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2/17/2013 6:49 P.M. ET

Astros praise Clemens' knowledge, experience

KISSIMMEE, Fla. -- He knew seven-time Cy Young Award winner Roger Clemens would be a frequent visitor to camp this year, but Astros left-hander Kevin Chapman never imagined he'd be getting some advice on his first day in town.

Chapman threw to batters for the first time on Sunday afternoon, and then spent a few minutes with Clemens talking about what went right and what he could do to get sharper. Clemens told Chapman he did a good job staying back and told him not to try to do too much.

"It was nice," Chapman said. "I didn't expect him to come up and say anything. It was nice to get some feedback from a guy like him, especially after your first live BP. And it was positive, so that's definitely nice."

Clemens, who has a personal-services contract with the Astros that kicked in when he retired, was coaxed back onto the field by owner Jim Crane, and last month worked out a schedule with general manager Jeff Luhnow to pay three separate visits to Kissimmee and lend a hand.

"It's obviously great," pitcher Bud Norris said. "It's so encouraging to hear things from such a good source. He's seen me pitch for a couple of years now and knows my mechanics and sees the mistakes I've made. Obviously, when he watches me, he can give me some feedback, and I needed it today. Hearing it from the source and knowing it's coming from a good place is extremely helpful."

One of the pitchers Clemens took time to watch and critique was right-hander John Ely, who was acquired this offseason in a trade with the Dodgers.

"Right after I threw, he came over and mentioned a few things I was doing right, gave me a few suggestions," Ely said. "Obviously, whenever somebody like Roger is talking, you're a sponge. You're all ears. It's fantastic to be able to have him around. It's an unbelievable resource, a guy of his experience and what he's done. Having him around is going to be a huge resource for us, and I couldn't be happier about it."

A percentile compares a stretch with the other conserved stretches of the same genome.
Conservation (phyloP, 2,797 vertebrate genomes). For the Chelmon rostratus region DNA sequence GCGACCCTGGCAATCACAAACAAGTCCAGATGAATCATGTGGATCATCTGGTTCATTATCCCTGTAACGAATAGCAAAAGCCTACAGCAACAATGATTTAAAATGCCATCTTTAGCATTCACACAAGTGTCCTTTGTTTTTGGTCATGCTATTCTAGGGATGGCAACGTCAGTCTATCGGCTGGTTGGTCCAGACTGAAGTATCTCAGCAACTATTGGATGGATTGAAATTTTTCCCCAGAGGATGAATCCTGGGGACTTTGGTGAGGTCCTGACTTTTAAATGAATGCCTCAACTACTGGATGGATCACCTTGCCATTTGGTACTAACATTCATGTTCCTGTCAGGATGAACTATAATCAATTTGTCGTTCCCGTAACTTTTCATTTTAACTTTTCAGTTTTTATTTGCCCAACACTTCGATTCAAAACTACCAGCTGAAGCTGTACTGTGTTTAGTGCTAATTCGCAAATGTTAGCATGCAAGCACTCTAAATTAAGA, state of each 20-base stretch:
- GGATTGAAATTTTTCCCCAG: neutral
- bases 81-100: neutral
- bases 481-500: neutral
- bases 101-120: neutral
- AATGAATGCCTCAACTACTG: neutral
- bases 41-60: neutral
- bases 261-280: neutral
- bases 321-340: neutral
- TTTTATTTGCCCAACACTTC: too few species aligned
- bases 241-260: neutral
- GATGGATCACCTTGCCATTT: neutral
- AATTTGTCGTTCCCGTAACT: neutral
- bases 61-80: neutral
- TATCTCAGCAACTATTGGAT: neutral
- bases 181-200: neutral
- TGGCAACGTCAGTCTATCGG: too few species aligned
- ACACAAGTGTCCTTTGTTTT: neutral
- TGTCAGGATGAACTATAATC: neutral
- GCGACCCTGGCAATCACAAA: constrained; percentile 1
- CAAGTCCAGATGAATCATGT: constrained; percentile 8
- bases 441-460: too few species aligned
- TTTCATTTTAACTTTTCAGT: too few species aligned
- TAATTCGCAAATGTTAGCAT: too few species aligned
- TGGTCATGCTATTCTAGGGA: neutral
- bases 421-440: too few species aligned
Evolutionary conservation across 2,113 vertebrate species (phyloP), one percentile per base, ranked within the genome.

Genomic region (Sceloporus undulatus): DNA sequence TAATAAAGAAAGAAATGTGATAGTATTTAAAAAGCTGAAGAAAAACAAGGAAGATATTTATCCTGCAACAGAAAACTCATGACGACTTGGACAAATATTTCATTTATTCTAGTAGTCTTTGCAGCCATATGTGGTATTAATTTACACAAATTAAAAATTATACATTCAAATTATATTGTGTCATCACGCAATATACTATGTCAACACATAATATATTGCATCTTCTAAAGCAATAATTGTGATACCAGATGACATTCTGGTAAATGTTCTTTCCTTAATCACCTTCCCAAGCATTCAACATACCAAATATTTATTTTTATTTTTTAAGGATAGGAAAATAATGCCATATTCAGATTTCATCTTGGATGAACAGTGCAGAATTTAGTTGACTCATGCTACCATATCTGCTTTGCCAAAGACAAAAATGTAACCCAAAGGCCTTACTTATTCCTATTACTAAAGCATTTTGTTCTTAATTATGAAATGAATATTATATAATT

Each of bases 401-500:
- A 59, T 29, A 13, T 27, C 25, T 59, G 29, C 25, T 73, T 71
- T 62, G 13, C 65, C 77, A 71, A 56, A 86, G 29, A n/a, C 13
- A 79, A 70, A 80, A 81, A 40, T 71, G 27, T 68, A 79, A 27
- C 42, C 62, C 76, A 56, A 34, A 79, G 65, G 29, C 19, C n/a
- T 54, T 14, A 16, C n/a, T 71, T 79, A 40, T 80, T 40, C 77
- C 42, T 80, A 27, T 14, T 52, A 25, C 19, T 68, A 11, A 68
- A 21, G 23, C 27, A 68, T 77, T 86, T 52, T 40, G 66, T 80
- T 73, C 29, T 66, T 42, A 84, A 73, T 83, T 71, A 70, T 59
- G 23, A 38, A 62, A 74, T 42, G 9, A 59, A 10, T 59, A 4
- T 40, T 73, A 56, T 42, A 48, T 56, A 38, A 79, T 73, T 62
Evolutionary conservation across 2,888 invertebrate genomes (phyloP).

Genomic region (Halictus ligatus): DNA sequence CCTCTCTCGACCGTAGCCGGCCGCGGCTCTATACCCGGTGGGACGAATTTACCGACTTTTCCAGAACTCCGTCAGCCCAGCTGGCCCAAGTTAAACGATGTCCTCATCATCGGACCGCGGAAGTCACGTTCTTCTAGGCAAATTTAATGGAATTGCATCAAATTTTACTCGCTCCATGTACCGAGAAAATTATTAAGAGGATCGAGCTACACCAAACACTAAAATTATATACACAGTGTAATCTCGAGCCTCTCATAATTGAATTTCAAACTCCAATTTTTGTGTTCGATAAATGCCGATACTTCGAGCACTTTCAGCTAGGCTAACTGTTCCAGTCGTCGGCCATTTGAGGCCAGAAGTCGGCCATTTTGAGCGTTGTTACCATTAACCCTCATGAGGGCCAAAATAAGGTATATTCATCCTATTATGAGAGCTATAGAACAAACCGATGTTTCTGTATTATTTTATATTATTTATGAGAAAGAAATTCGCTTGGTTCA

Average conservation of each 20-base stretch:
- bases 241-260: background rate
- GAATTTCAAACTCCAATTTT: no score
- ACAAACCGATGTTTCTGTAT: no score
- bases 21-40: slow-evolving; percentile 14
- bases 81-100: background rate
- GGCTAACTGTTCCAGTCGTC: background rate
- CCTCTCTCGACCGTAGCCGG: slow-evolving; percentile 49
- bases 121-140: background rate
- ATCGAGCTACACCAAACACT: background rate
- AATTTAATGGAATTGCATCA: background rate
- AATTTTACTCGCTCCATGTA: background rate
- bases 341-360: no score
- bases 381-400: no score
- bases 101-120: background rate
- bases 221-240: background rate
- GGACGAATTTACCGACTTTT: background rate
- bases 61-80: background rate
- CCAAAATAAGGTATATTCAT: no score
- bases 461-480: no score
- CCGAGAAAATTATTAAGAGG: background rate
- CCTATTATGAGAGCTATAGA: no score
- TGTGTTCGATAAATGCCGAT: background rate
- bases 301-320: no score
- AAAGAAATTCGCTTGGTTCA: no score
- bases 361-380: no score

Clemens' presence can be beneficial to position players, too, veteran slugger Carlos Pena said.

"Just having him around is a treat for all of us, and none of us here take that for granted," he said. "Everyone here appreciates every single second he gives himself to us. I know I'm not a pitcher, but he knows hitters. He knows how to pitch hitters. He was one of the best pitchers in baseball, and there was a reason.

"He knows how to look for weaknesses and stuff like that. There's a lot of stuff like professionalism we can learn. However, most importantly is having him around. It's a treat by itself just because of the way he is."

Clemens gave Pena grief at the batting cage about a bat Pena used during the 2007 season while he was with the Rays and Clemens with the Yankees. The bat, which Pena got from teammate Aki Iwamura, had a flat top unlike most bats, which are cupped.

"He said, 'We were scared of that bat. It sounds so loud,'" Pena joked. "He's always very positive and very encouraging, which I appreciate."

Brian McTaggart is a reporter for MLB.com and writes an MLBlog, Tag's Lines. Follow @brianmctaggart on Twitter. This story was not subject to the approval of Major League Baseball or its clubs.